Skip to content

Advertisement

  • Research
  • Open Access

Performance analysis of probabilistic soft SSDF attack in cooperative spectrum sensing

EURASIP Journal on Advances in Signal Processing20142014:81

https://doi.org/10.1186/1687-6180-2014-81

  • Received: 2 March 2014
  • Accepted: 20 May 2014
  • Published:

Abstract

In cognitive radio networks, spectrum sensing data falsification (SSDF) attack is a crucial factor deteriorating the detection performance of cooperative spectrum sensing. In this paper, we propose and analyze a novel probabilistic soft SSDF attack model, which goes beyond the existing models for its generalization. Under this generalized SSDF attack model, we firstly obtain closed form expressions of global sensing performance at the fusion center. Then, we theoretically evaluate the performance of the proposed attack model, in terms of destructiveness and stealthiness, sequentially. Numerical simulations match the analytical results well. Last but not least, an interesting trade-off between destructiveness and stealthiness is discovered, which is a fundamental issue involved in SSDF attack, however, ignored by most of the previous studies.

Keywords

  • Cognitive radio
  • Spectrum sensing data falsification attack
  • Destructiveness
  • Stealthiness

1 Introduction

Cognitive radio (CR) has been regarded as a promising technology to improve the spectrum utilization[1]. To enable CR, cooperative spectrum sensing, among multiple spectrum sensors, is one of the key technologies[2]. However, due to the openness of low-layer protocol stack of CR, the reliability of cooperative spectrum sensing is challenged by many security threats[3].

The most well-known security threat is the spectrum sensing data falsification (SSDF) attack[4], where abnormal or malicious spectrum sensors falsify their true sensing results. The main goal of SSDF attack can be roughly expressed as two points. One point is to decrease the global detection probability for disturbing the normal operation of the primary user (PU). The other is to increase the global probability of false alarm with the purpose of wasting the access opportunities of the honest secondary users (SUs).

Previous studies on SSDF attack modeling can be generally grouped into two classes: hard SSDF attack and soft SSDF attack. Briefly, in hard SSDF attack, malicious SUs falsify their local binary decisions[58], while in soft SSDF attack, malicious SUs falsify their received energy values. Compared to hard SSDF attack, soft SSDF attack is generally more powerful and elusory for its relatively larger value space[912], since malicious SUs falsify real energy observations, rather than binary decisions, to mislead the fusion center (FC).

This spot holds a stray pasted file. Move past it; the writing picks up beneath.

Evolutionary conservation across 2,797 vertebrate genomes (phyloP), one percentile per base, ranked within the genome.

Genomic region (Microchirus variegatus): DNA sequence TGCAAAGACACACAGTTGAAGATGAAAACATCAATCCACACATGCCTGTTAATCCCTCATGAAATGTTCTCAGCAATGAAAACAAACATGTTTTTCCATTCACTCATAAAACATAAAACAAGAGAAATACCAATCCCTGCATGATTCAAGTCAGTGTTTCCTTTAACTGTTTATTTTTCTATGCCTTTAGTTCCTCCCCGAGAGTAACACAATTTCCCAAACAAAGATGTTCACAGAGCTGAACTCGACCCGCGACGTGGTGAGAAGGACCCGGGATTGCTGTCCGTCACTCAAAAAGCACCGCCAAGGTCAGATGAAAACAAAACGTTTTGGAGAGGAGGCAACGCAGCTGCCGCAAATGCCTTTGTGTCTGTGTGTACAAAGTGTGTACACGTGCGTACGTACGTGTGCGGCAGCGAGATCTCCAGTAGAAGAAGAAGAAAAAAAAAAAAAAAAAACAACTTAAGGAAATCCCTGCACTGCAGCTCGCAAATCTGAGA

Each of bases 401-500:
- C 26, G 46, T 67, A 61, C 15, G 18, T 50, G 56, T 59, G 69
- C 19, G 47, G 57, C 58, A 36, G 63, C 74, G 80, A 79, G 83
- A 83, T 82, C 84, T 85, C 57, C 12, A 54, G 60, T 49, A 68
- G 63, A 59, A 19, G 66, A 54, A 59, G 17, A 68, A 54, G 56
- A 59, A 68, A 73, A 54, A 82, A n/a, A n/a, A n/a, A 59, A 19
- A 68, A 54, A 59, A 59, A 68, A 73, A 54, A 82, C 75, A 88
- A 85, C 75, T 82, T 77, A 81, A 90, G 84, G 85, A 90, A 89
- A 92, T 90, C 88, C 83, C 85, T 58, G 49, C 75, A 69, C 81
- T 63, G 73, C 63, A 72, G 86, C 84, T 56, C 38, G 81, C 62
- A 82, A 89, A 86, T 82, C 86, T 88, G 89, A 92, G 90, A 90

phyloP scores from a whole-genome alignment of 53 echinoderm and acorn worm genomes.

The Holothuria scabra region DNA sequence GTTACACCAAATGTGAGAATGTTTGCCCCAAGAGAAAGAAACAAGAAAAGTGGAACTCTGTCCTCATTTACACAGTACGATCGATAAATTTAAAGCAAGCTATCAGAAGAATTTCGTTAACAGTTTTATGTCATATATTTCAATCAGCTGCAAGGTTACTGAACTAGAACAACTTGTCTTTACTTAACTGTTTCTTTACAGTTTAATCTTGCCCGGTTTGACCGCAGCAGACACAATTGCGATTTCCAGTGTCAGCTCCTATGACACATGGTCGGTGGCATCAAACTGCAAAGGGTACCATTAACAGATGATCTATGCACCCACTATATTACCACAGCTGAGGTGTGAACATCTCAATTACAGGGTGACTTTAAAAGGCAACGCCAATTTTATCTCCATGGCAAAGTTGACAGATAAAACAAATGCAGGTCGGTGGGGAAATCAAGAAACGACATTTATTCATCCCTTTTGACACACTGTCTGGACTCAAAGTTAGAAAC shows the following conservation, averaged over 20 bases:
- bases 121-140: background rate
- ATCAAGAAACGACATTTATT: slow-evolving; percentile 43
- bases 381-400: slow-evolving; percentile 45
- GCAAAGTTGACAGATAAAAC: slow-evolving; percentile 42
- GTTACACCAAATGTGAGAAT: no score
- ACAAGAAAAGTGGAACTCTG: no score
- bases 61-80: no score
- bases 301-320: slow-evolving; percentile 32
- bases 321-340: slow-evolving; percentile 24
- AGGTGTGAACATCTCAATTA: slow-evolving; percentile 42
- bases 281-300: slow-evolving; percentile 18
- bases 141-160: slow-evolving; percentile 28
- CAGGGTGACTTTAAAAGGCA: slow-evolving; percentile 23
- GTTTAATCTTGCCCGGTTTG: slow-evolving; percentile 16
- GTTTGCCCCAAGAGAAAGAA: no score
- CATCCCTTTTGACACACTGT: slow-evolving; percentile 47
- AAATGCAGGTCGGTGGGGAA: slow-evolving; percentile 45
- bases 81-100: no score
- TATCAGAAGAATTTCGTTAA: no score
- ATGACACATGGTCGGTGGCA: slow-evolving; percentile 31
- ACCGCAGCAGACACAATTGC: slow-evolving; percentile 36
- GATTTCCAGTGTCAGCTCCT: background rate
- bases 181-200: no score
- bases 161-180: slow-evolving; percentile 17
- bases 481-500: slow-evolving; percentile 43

Three soft SSDF attack models have been widely adopted to test various secure sensing algorithms: Always Yes[13], Always No[14, 15], and Always Adverse[16]. In Always Yes soft SSDF attack, an attacker raises its local observations by injecting a positive offset in every sensing slot. In Always No attack, an attacker decreases its local observations by injecting a negative offset in every sensing slot. In Always Adverse attack, an attacker firstly performs a local binary hypothesis testing between H0 and H1 by comparing its energy observation with a predefined threshold, with H0 denoting the case that the primary signal is absent and H1 otherwise; then, the malicious SU raises its observations when its local binary decision is H0 and decreases its observations when its decision is H1. One main limitation of the existing soft SSDF attack models is that they are oversimplified and not general enough to serve as the baseline for the design of counter-attack or secure sensing algorithms.

Motivated by the observations above, in this paper, we start with an objective to develop a more general soft SSDF attack model, which should go beyond the existing models and include them as special cases. We also consider that each attacker should be smart to have dual goals in mind: (i) causing harmful disturb to cooperative spectrum sensing and (ii) protecting itself against being easily detected. Specifically, the main contributions of this paper are as follows:

  • Propose a generic probabilistic soft SSDF attack model and derive the corresponding closed-form expressions of global sensing performance at the fusion center.

  • Analyze the destructiveness of the proposed attack model under three general scenarios and obtain the corresponding optimal attack strategies.

  • Define a stealthiness metric and analyze the stealthiness of the proposed attack model under a classical secure sensing algorithm.

  • Discover an interesting trade-off between destructiveness and stealthiness, which is a fundamental issue involved in SSDF attack, however, ignored by most of the previous studies.

The remainder of this paper is organized as follows. Section 2 presents the spectrum sensing preliminaries. In Section 3, we formulate the proposed probabilistic soft SSDF attack model and present the analysis of its impacts on the sensing performance. Analytical results on destructiveness and stealthiness of the proposed attack model are provided in Sections 4 and 5, respectively. Numerical results are given in Section 6, and conclusions are provided in Section 7.

2 Spectrum sensing preliminaries

As shown in Figure1, we consider a cooperative spectrum sensing system consisting of N SUs and a FC. Each SU conducts energy detection and transmits its observation to the FC. At the FC, the global decision is made based on the combination of observations. In particular, there are some malicious SUs reporting falsified observations to the FC to deteriorate the spectrum sensing performance.
Figure 1
Figure 1